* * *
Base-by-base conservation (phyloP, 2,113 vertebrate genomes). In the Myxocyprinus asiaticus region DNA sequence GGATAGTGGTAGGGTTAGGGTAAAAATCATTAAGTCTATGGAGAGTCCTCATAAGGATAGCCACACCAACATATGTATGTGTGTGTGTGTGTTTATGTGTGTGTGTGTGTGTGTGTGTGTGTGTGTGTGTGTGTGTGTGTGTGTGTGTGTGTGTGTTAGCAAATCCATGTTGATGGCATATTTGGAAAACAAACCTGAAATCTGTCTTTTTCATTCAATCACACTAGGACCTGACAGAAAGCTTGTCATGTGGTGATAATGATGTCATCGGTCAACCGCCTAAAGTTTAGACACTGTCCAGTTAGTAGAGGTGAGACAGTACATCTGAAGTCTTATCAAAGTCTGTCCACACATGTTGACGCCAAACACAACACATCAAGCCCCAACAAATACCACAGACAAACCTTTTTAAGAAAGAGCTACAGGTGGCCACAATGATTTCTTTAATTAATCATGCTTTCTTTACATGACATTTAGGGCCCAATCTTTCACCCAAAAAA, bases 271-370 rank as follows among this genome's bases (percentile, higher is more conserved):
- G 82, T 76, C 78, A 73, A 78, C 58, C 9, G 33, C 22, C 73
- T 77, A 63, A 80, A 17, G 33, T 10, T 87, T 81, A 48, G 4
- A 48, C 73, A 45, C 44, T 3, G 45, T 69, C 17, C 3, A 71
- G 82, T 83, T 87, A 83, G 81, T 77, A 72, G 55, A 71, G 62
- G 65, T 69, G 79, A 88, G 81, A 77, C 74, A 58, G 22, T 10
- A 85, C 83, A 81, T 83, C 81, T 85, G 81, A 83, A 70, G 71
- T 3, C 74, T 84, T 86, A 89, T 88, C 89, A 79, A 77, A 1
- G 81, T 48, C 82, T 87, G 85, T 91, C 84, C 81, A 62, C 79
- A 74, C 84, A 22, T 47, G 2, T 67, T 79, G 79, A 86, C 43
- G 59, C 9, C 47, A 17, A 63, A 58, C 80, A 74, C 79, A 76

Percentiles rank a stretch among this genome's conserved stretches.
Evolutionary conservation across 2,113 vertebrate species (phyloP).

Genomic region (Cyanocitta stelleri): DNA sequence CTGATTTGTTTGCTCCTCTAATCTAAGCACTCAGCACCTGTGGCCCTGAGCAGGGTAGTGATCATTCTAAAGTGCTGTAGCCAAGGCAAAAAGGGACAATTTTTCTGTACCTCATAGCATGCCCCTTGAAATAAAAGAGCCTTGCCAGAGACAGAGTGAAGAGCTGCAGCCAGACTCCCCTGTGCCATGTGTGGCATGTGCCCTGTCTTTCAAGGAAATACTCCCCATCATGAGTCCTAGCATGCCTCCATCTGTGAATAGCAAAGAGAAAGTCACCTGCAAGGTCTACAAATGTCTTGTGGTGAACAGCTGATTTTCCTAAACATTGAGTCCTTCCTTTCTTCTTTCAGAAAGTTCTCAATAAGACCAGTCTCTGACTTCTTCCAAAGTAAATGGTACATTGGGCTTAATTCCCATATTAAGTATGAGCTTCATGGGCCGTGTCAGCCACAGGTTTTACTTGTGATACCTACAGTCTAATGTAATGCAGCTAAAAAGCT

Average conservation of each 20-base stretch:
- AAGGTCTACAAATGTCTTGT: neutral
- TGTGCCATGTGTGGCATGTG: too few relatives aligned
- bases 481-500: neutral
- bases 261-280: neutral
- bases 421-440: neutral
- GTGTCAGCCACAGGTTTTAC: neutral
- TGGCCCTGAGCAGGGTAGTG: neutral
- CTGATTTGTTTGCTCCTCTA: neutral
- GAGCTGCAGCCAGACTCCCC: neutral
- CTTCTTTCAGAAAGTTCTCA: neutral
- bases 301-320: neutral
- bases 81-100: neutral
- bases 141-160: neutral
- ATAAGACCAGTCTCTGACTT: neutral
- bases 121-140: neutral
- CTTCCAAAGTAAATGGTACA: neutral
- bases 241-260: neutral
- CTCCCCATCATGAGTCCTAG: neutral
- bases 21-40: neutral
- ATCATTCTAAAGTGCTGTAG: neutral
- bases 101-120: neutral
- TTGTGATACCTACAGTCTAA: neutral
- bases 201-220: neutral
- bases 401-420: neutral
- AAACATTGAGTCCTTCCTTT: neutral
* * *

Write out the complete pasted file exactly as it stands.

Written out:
Base-by-base conservation (phyloP, 2,113 vertebrate genomes). In the Myxocyprinus asiaticus region DNA sequence GGATAGTGGTAGGGTTAGGGTAAAAATCATTAAGTCTATGGAGAGTCCTCATAAGGATAGCCACACCAACATATGTATGTGTGTGTGTGTGTTTATGTGTGTGTGTGTGTGTGTGTGTGTGTGTGTGTGTGTGTGTGTGTGTGTGTGTGTGTGTGTTAGCAAATCCATGTTGATGGCATATTTGGAAAACAAACCTGAAATCTGTCTTTTTCATTCAATCACACTAGGACCTGACAGAAAGCTTGTCATGTGGTGATAATGATGTCATCGGTCAACCGCCTAAAGTTTAGACACTGTCCAGTTAGTAGAGGTGAGACAGTACATCTGAAGTCTTATCAAAGTCTGTCCACACATGTTGACGCCAAACACAACACATCAAGCCCCAACAAATACCACAGACAAACCTTTTTAAGAAAGAGCTACAGGTGGCCACAATGATTTCTTTAATTAATCATGCTTTCTTTACATGACATTTAGGGCCCAATCTTTCACCCAAAAAA, bases 271-370 rank as follows among this genome's bases (percentile, higher is more conserved):
- G 82, T 76, C 78, A 73, A 78, C 58, C 9, G 33, C 22, C 73
- T 77, A 63, A 80, A 17, G 33, T 10, T 87, T 81, A 48, G 4
- A 48, C 73, A 45, C 44, T 3, G 45, T 69, C 17, C 3, A 71
- G 82, T 83, T 87, A 83, G 81, T 77, A 72, G 55, A 71, G 62
- G 65, T 69, G 79, A 88, G 81, A 77, C 74, A 58, G 22, T 10
- A 85, C 83, A 81, T 83, C 81, T 85, G 81, A 83, A 70, G 71
- T 3, C 74, T 84, T 86, A 89, T 88, C 89, A 79, A 77, A 1
- G 81, T 48, C 82, T 87, G 85, T 91, C 84, C 81, A 62, C 79
- A 74, C 84, A 22, T 47, G 2, T 67, T 79, G 79, A 86, C 43
- G 59, C 9, C 47, A 17, A 63, A 58, C 80, A 74, C 79, A 76

Percentiles rank a stretch among this genome's conserved stretches.
Evolutionary conservation across 2,113 vertebrate species (phyloP).

Genomic region (Cyanocitta stelleri): DNA sequence CTGATTTGTTTGCTCCTCTAATCTAAGCACTCAGCACCTGTGGCCCTGAGCAGGGTAGTGATCATTCTAAAGTGCTGTAGCCAAGGCAAAAAGGGACAATTTTTCTGTACCTCATAGCATGCCCCTTGAAATAAAAGAGCCTTGCCAGAGACAGAGTGAAGAGCTGCAGCCAGACTCCCCTGTGCCATGTGTGGCATGTGCCCTGTCTTTCAAGGAAATACTCCCCATCATGAGTCCTAGCATGCCTCCATCTGTGAATAGCAAAGAGAAAGTCACCTGCAAGGTCTACAAATGTCTTGTGGTGAACAGCTGATTTTCCTAAACATTGAGTCCTTCCTTTCTTCTTTCAGAAAGTTCTCAATAAGACCAGTCTCTGACTTCTTCCAAAGTAAATGGTACATTGGGCTTAATTCCCATATTAAGTATGAGCTTCATGGGCCGTGTCAGCCACAGGTTTTACTTGTGATACCTACAGTCTAATGTAATGCAGCTAAAAAGCT

Average conservation of each 20-base stretch:
- AAGGTCTACAAATGTCTTGT: neutral
- TGTGCCATGTGTGGCATGTG: too few relatives aligned
- bases 481-500: neutral
- bases 261-280: neutral
- bases 421-440: neutral
- GTGTCAGCCACAGGTTTTAC: neutral
- TGGCCCTGAGCAGGGTAGTG: neutral
- CTGATTTGTTTGCTCCTCTA: neutral
- GAGCTGCAGCCAGACTCCCC: neutral
- CTTCTTTCAGAAAGTTCTCA: neutral
- bases 301-320: neutral
- bases 81-100: neutral
- bases 141-160: neutral
- ATAAGACCAGTCTCTGACTT: neutral
- bases 121-140: neutral
- CTTCCAAAGTAAATGGTACA: neutral
- bases 241-260: neutral
- CTCCCCATCATGAGTCCTAG: neutral
- bases 21-40: neutral
- ATCATTCTAAAGTGCTGTAG: neutral
- bases 101-120: neutral
- TTGTGATACCTACAGTCTAA: neutral
- bases 201-220: neutral
- bases 401-420: neutral
- AAACATTGAGTCCTTCCTTT: neutral